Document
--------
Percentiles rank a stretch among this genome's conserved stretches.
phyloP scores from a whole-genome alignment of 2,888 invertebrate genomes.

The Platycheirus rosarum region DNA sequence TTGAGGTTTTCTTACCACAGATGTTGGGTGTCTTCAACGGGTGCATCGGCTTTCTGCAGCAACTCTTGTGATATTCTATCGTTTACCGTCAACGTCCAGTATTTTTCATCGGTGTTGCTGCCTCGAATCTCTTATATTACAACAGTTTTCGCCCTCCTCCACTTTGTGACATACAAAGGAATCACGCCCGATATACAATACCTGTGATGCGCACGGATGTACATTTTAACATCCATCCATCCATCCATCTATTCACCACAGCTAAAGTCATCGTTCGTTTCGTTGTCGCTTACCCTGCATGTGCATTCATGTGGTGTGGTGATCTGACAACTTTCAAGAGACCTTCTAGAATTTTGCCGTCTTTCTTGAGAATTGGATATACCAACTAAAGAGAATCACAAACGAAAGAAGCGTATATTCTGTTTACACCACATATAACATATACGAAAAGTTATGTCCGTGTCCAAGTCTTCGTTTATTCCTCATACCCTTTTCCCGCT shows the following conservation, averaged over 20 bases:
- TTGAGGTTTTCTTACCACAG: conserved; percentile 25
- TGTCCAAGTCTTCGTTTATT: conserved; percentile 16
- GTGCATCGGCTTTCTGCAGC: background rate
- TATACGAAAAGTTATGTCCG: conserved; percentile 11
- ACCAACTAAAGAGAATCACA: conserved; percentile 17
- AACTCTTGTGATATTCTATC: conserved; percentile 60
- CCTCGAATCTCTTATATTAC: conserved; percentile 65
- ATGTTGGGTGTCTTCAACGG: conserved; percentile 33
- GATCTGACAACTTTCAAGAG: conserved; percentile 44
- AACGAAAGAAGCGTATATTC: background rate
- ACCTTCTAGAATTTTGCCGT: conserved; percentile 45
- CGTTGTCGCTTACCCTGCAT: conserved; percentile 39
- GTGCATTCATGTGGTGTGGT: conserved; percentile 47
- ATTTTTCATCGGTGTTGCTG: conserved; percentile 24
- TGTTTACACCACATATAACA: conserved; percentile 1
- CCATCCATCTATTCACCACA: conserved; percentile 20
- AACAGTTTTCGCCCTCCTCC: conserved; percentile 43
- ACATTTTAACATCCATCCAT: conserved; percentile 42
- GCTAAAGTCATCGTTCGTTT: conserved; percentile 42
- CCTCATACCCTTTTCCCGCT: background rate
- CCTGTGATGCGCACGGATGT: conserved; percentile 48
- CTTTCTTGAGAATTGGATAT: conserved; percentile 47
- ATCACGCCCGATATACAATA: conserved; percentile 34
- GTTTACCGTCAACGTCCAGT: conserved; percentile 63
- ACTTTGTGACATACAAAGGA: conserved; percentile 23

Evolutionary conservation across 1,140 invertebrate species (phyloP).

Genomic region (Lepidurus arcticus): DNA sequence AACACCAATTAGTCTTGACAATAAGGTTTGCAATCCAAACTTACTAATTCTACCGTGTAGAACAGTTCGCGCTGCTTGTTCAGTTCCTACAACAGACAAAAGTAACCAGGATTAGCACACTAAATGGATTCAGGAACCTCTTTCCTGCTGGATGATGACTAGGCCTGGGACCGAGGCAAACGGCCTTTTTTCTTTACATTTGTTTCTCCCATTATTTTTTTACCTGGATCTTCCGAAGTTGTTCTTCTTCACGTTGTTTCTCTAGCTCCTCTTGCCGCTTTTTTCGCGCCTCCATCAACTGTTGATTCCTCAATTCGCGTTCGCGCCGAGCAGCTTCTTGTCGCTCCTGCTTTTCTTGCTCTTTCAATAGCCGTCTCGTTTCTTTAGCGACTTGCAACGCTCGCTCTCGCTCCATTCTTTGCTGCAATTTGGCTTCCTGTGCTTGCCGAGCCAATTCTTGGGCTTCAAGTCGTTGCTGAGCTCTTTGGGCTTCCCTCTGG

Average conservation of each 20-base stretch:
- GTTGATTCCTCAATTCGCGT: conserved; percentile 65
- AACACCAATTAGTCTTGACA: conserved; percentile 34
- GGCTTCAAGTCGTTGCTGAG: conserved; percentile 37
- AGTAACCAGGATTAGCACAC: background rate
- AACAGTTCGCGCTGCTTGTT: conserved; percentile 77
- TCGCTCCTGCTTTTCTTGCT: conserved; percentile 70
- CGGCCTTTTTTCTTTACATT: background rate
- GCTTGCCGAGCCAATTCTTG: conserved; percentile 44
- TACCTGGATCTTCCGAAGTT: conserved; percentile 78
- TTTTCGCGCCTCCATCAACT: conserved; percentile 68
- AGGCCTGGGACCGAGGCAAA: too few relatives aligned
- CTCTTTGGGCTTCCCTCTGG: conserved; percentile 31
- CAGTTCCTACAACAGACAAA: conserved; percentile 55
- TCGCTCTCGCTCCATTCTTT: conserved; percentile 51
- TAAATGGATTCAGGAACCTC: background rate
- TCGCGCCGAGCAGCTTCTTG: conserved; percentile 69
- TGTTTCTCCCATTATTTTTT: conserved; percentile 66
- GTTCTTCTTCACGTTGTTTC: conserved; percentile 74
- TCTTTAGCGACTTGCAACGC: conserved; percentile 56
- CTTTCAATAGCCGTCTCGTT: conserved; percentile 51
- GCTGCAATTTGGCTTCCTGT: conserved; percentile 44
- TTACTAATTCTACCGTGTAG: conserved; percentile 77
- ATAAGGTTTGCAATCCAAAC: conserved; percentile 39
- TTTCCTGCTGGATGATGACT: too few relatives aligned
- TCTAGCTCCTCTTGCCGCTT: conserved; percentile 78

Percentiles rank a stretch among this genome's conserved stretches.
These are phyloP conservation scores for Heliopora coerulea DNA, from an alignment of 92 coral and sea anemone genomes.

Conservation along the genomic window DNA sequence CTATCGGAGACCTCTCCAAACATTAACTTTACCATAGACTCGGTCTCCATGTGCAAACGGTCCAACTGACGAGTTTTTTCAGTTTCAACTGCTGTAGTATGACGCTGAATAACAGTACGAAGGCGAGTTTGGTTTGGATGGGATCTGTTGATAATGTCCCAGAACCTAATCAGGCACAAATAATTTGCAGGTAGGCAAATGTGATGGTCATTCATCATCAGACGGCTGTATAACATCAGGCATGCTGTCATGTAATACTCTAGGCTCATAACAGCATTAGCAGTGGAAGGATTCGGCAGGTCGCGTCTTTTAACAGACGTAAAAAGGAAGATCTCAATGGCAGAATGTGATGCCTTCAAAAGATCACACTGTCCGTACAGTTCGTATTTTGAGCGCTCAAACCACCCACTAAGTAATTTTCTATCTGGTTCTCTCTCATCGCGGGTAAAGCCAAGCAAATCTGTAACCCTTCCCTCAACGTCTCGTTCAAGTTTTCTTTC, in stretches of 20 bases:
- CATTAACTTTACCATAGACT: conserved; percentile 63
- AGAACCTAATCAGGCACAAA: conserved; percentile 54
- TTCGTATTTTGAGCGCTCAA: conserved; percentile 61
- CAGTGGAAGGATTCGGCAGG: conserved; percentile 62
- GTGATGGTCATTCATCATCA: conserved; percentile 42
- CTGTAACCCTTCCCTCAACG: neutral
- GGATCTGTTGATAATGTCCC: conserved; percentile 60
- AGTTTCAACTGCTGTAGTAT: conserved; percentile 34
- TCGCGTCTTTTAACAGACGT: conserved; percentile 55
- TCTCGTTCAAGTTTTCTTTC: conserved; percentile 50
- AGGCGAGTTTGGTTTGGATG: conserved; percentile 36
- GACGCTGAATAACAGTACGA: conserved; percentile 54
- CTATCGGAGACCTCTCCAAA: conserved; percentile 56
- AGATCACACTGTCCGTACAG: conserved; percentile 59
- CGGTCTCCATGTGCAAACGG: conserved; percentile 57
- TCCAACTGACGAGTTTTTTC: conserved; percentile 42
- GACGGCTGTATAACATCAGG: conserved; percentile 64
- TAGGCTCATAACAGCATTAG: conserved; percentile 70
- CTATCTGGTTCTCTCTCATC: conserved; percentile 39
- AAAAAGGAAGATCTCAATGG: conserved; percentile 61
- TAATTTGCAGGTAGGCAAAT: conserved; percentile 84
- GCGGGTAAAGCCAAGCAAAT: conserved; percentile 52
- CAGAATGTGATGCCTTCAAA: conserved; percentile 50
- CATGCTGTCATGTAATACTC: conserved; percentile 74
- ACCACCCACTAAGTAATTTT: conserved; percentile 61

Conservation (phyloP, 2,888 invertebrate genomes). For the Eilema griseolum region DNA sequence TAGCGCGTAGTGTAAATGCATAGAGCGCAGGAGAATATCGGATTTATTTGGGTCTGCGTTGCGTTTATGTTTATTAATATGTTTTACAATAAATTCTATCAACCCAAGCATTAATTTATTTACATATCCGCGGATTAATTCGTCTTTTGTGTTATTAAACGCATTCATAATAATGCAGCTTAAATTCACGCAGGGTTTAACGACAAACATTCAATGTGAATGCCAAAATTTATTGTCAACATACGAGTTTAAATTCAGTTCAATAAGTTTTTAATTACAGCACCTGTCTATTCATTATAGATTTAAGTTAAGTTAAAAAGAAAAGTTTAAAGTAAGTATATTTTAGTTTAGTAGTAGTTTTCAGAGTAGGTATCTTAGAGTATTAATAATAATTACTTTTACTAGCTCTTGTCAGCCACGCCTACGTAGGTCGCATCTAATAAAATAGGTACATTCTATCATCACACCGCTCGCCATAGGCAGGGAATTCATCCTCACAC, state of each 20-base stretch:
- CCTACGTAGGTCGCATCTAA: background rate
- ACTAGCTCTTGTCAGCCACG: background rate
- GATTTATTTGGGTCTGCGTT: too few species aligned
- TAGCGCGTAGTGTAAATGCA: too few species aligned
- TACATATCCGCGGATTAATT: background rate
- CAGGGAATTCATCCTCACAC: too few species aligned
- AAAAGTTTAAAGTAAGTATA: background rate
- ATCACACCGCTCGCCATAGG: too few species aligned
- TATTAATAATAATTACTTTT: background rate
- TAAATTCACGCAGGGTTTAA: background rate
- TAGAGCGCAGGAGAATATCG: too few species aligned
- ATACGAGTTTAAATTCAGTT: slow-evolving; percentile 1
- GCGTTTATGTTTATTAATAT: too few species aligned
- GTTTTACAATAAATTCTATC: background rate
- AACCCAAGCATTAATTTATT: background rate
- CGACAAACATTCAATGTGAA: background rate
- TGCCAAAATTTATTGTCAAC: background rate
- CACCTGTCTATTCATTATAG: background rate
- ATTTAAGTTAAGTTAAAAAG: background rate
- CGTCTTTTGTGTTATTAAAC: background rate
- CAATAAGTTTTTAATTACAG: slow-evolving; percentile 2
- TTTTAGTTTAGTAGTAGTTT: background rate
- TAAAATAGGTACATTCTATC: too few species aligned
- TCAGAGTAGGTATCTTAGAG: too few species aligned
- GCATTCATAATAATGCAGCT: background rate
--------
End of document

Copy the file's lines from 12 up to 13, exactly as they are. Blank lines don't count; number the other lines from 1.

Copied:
- GATCTGACAACTTTCAAGAG: conserved; percentile 44
- AACGAAAGAAGCGTATATTC: background rate